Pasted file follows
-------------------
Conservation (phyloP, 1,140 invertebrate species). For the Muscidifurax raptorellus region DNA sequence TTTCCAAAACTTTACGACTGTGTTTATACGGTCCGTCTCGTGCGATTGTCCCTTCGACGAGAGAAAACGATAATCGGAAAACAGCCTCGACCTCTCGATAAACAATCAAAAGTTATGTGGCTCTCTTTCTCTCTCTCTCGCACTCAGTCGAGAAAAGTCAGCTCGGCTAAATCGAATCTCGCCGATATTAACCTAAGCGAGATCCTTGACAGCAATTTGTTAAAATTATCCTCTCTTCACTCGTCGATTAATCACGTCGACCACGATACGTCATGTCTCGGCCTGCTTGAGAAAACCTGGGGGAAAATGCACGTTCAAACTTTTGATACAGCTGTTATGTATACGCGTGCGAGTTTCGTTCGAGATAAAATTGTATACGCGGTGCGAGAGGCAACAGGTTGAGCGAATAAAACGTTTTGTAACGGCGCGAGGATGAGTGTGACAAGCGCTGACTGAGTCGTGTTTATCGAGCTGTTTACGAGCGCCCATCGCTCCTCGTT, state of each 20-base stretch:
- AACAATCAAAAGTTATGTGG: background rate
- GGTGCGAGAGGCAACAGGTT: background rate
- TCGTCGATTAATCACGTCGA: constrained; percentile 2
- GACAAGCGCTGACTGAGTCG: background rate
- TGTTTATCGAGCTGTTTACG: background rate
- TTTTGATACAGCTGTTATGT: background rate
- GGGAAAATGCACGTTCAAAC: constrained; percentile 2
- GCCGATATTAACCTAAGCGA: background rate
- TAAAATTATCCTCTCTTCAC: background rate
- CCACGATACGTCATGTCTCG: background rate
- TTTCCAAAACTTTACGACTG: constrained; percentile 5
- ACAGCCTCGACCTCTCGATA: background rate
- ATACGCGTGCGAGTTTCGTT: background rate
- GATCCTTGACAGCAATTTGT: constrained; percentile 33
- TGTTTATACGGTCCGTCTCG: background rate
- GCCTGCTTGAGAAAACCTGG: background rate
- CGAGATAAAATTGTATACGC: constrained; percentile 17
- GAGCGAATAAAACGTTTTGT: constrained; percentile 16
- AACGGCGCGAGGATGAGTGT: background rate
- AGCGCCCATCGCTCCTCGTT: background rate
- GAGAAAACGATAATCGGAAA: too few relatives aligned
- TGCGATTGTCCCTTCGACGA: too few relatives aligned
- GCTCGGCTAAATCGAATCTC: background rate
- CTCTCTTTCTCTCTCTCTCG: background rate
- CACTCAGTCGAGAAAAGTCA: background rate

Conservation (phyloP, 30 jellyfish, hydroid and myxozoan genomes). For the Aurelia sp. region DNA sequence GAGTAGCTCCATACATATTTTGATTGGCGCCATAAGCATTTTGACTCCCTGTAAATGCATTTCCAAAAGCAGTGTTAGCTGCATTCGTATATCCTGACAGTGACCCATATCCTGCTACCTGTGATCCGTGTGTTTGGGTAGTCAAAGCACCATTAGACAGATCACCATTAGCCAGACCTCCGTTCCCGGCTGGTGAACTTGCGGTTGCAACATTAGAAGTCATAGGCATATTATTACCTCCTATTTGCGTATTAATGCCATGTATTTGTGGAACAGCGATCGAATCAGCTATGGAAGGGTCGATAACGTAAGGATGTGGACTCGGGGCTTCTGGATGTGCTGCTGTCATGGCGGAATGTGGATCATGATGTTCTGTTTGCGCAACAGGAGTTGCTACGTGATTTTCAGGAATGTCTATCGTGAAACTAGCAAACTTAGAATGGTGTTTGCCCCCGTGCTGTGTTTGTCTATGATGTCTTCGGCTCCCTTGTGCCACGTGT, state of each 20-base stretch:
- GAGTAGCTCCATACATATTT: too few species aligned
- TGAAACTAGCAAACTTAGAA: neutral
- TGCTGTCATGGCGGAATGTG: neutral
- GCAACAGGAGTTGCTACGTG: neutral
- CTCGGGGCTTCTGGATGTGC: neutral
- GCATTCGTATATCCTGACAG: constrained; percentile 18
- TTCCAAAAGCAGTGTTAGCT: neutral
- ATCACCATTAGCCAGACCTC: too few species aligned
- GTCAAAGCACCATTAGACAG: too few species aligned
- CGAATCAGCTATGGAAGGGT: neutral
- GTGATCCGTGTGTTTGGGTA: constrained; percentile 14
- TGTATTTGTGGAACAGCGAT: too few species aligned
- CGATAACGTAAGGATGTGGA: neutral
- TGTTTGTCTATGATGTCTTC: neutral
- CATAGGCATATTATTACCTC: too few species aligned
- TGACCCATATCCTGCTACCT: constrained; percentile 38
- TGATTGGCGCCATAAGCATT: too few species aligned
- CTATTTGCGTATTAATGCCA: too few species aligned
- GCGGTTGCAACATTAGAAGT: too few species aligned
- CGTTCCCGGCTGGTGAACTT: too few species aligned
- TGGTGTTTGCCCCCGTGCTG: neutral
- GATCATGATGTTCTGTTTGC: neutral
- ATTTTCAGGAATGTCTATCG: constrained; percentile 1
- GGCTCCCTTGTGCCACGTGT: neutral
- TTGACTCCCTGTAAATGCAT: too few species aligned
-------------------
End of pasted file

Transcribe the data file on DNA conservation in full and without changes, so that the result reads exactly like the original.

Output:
Conservation (phyloP, 1,140 invertebrate species). For the Muscidifurax raptorellus region DNA sequence TTTCCAAAACTTTACGACTGTGTTTATACGGTCCGTCTCGTGCGATTGTCCCTTCGACGAGAGAAAACGATAATCGGAAAACAGCCTCGACCTCTCGATAAACAATCAAAAGTTATGTGGCTCTCTTTCTCTCTCTCTCGCACTCAGTCGAGAAAAGTCAGCTCGGCTAAATCGAATCTCGCCGATATTAACCTAAGCGAGATCCTTGACAGCAATTTGTTAAAATTATCCTCTCTTCACTCGTCGATTAATCACGTCGACCACGATACGTCATGTCTCGGCCTGCTTGAGAAAACCTGGGGGAAAATGCACGTTCAAACTTTTGATACAGCTGTTATGTATACGCGTGCGAGTTTCGTTCGAGATAAAATTGTATACGCGGTGCGAGAGGCAACAGGTTGAGCGAATAAAACGTTTTGTAACGGCGCGAGGATGAGTGTGACAAGCGCTGACTGAGTCGTGTTTATCGAGCTGTTTACGAGCGCCCATCGCTCCTCGTT, state of each 20-base stretch:
- AACAATCAAAAGTTATGTGG: background rate
- GGTGCGAGAGGCAACAGGTT: background rate
- TCGTCGATTAATCACGTCGA: constrained; percentile 2
- GACAAGCGCTGACTGAGTCG: background rate
- TGTTTATCGAGCTGTTTACG: background rate
- TTTTGATACAGCTGTTATGT: background rate
- GGGAAAATGCACGTTCAAAC: constrained; percentile 2
- GCCGATATTAACCTAAGCGA: background rate
- TAAAATTATCCTCTCTTCAC: background rate
- CCACGATACGTCATGTCTCG: background rate
- TTTCCAAAACTTTACGACTG: constrained; percentile 5
- ACAGCCTCGACCTCTCGATA: background rate
- ATACGCGTGCGAGTTTCGTT: background rate
- GATCCTTGACAGCAATTTGT: constrained; percentile 33
- TGTTTATACGGTCCGTCTCG: background rate
- GCCTGCTTGAGAAAACCTGG: background rate
- CGAGATAAAATTGTATACGC: constrained; percentile 17
- GAGCGAATAAAACGTTTTGT: constrained; percentile 16
- AACGGCGCGAGGATGAGTGT: background rate
- AGCGCCCATCGCTCCTCGTT: background rate
- GAGAAAACGATAATCGGAAA: too few relatives aligned
- TGCGATTGTCCCTTCGACGA: too few relatives aligned
- GCTCGGCTAAATCGAATCTC: background rate
- CTCTCTTTCTCTCTCTCTCG: background rate
- CACTCAGTCGAGAAAAGTCA: background rate

Conservation (phyloP, 30 jellyfish, hydroid and myxozoan genomes). For the Aurelia sp. region DNA sequence GAGTAGCTCCATACATATTTTGATTGGCGCCATAAGCATTTTGACTCCCTGTAAATGCATTTCCAAAAGCAGTGTTAGCTGCATTCGTATATCCTGACAGTGACCCATATCCTGCTACCTGTGATCCGTGTGTTTGGGTAGTCAAAGCACCATTAGACAGATCACCATTAGCCAGACCTCCGTTCCCGGCTGGTGAACTTGCGGTTGCAACATTAGAAGTCATAGGCATATTATTACCTCCTATTTGCGTATTAATGCCATGTATTTGTGGAACAGCGATCGAATCAGCTATGGAAGGGTCGATAACGTAAGGATGTGGACTCGGGGCTTCTGGATGTGCTGCTGTCATGGCGGAATGTGGATCATGATGTTCTGTTTGCGCAACAGGAGTTGCTACGTGATTTTCAGGAATGTCTATCGTGAAACTAGCAAACTTAGAATGGTGTTTGCCCCCGTGCTGTGTTTGTCTATGATGTCTTCGGCTCCCTTGTGCCACGTGT, state of each 20-base stretch:
- GAGTAGCTCCATACATATTT: too few species aligned
- TGAAACTAGCAAACTTAGAA: neutral
- TGCTGTCATGGCGGAATGTG: neutral
- GCAACAGGAGTTGCTACGTG: neutral
- CTCGGGGCTTCTGGATGTGC: neutral
- GCATTCGTATATCCTGACAG: constrained; percentile 18
- TTCCAAAAGCAGTGTTAGCT: neutral
- ATCACCATTAGCCAGACCTC: too few species aligned
- GTCAAAGCACCATTAGACAG: too few species aligned
- CGAATCAGCTATGGAAGGGT: neutral
- GTGATCCGTGTGTTTGGGTA: constrained; percentile 14
- TGTATTTGTGGAACAGCGAT: too few species aligned
- CGATAACGTAAGGATGTGGA: neutral
- TGTTTGTCTATGATGTCTTC: neutral
- CATAGGCATATTATTACCTC: too few species aligned
- TGACCCATATCCTGCTACCT: constrained; percentile 38
- TGATTGGCGCCATAAGCATT: too few species aligned
- CTATTTGCGTATTAATGCCA: too few species aligned
- GCGGTTGCAACATTAGAAGT: too few species aligned
- CGTTCCCGGCTGGTGAACTT: too few species aligned
- TGGTGTTTGCCCCCGTGCTG: neutral
- GATCATGATGTTCTGTTTGC: neutral
- ATTTTCAGGAATGTCTATCG: constrained; percentile 1
- GGCTCCCTTGTGCCACGTGT: neutral
- TTGACTCCCTGTAAATGCAT: too few species aligned